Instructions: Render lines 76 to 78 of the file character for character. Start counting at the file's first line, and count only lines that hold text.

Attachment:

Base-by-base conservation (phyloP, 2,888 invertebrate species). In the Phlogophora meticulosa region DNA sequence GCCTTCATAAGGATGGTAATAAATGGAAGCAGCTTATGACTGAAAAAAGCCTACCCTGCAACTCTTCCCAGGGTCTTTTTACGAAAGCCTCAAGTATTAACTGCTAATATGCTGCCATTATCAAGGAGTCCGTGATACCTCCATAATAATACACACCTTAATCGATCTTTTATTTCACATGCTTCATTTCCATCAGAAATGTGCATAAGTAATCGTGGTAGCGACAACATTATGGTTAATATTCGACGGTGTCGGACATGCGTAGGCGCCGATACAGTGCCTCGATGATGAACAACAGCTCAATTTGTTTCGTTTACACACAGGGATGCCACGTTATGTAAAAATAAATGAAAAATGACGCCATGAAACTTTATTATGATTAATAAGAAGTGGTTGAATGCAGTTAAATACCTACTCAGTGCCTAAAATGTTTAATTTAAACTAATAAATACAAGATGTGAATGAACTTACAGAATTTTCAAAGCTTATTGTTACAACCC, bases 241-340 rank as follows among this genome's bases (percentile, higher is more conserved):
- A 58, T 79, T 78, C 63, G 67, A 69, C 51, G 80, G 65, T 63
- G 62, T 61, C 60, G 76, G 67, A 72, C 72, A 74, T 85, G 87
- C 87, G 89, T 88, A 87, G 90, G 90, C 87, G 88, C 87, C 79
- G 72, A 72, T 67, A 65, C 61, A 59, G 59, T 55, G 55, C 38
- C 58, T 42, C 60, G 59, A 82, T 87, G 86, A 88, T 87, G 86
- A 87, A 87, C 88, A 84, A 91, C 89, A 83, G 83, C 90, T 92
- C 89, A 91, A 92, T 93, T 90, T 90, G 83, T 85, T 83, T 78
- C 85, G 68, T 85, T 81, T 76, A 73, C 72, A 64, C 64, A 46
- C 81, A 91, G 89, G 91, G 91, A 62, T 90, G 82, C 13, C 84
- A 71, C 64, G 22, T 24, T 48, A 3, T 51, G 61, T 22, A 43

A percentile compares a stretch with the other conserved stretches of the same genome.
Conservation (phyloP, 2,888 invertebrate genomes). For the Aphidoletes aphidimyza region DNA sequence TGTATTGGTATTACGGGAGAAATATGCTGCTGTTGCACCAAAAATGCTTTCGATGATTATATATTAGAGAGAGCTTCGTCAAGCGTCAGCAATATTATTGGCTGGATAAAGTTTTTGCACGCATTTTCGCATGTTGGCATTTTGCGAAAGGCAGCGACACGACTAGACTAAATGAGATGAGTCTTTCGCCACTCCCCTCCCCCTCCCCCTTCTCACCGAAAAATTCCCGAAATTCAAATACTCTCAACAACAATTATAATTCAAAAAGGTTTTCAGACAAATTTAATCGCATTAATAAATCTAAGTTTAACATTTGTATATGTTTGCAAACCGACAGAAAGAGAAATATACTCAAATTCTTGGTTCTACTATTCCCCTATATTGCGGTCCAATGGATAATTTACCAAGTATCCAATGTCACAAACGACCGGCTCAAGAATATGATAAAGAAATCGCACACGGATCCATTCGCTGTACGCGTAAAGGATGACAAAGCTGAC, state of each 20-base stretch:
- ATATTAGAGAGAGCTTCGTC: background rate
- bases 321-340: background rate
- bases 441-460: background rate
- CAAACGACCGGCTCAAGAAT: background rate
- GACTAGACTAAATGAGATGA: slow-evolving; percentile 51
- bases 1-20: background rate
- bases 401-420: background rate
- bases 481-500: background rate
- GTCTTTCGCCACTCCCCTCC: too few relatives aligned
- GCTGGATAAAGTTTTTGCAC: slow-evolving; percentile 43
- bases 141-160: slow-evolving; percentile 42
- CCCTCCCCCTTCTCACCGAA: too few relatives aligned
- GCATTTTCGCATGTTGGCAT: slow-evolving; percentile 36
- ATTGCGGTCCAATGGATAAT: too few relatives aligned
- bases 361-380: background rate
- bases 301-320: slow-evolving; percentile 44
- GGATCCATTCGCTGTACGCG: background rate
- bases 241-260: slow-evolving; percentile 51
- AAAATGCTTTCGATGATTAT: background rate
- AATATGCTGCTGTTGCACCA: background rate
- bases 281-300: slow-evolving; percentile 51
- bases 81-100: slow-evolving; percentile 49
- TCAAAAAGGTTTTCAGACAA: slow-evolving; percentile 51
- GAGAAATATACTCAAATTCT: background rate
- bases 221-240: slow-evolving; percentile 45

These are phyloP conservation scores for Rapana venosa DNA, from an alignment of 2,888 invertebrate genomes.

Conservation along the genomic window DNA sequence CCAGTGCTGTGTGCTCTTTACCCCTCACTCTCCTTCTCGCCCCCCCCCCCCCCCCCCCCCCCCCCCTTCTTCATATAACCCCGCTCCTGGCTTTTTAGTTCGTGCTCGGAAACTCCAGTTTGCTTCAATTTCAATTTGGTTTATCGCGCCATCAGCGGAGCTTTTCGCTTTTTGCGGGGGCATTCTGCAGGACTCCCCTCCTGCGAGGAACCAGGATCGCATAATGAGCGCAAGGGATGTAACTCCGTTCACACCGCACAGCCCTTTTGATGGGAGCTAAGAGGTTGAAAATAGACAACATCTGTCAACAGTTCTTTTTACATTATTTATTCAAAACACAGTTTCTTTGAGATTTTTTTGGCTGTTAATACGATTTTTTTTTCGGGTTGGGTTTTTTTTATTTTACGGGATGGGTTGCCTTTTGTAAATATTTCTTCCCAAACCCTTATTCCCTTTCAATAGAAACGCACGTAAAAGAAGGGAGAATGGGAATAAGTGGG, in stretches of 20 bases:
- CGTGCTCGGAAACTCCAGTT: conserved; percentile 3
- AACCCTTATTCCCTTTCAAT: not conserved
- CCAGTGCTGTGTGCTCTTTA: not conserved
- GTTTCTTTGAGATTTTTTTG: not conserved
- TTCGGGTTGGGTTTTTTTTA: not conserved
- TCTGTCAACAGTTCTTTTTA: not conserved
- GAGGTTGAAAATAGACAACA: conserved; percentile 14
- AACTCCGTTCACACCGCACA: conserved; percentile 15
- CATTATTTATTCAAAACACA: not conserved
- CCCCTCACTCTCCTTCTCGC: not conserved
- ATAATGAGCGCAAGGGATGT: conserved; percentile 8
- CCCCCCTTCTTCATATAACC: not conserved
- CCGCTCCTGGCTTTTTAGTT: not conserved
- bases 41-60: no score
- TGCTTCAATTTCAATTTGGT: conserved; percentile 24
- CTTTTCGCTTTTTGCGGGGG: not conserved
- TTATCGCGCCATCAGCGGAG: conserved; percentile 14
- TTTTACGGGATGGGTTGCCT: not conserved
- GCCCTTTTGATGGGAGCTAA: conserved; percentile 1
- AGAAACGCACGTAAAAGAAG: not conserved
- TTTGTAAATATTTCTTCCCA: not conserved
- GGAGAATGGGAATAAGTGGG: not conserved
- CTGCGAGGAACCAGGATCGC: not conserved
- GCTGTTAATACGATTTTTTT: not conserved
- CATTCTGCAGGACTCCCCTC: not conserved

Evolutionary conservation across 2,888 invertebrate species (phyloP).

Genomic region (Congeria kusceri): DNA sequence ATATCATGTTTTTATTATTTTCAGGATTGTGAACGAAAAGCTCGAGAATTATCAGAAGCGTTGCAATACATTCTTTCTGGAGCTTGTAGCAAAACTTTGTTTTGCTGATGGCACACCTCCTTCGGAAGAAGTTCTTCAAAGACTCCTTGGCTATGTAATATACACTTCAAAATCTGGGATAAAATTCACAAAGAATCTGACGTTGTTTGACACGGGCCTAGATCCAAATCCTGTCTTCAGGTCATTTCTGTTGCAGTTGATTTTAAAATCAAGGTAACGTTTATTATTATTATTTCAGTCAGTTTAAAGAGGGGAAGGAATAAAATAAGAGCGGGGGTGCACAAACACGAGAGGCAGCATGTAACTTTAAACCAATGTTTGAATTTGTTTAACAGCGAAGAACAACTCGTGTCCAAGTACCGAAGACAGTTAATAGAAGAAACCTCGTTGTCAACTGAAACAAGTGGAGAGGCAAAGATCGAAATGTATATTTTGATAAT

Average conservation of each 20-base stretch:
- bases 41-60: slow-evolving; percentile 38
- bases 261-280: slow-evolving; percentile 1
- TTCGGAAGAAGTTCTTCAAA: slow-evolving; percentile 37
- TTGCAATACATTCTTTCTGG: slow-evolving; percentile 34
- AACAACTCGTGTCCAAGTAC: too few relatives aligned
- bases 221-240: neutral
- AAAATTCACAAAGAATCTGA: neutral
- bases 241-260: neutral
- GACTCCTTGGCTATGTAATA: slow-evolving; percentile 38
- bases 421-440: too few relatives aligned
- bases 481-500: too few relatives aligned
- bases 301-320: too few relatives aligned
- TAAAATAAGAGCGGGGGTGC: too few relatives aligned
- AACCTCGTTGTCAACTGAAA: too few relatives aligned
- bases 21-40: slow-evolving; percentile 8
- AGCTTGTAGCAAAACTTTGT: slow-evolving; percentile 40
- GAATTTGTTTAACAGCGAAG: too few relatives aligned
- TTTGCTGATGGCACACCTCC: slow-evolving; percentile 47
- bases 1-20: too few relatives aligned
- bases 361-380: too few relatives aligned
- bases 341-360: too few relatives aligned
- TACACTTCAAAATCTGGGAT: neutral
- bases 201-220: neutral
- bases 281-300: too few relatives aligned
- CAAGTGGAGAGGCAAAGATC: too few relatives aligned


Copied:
- bases 241-260: neutral
- GACTCCTTGGCTATGTAATA: slow-evolving; percentile 38
- bases 421-440: too few relatives aligned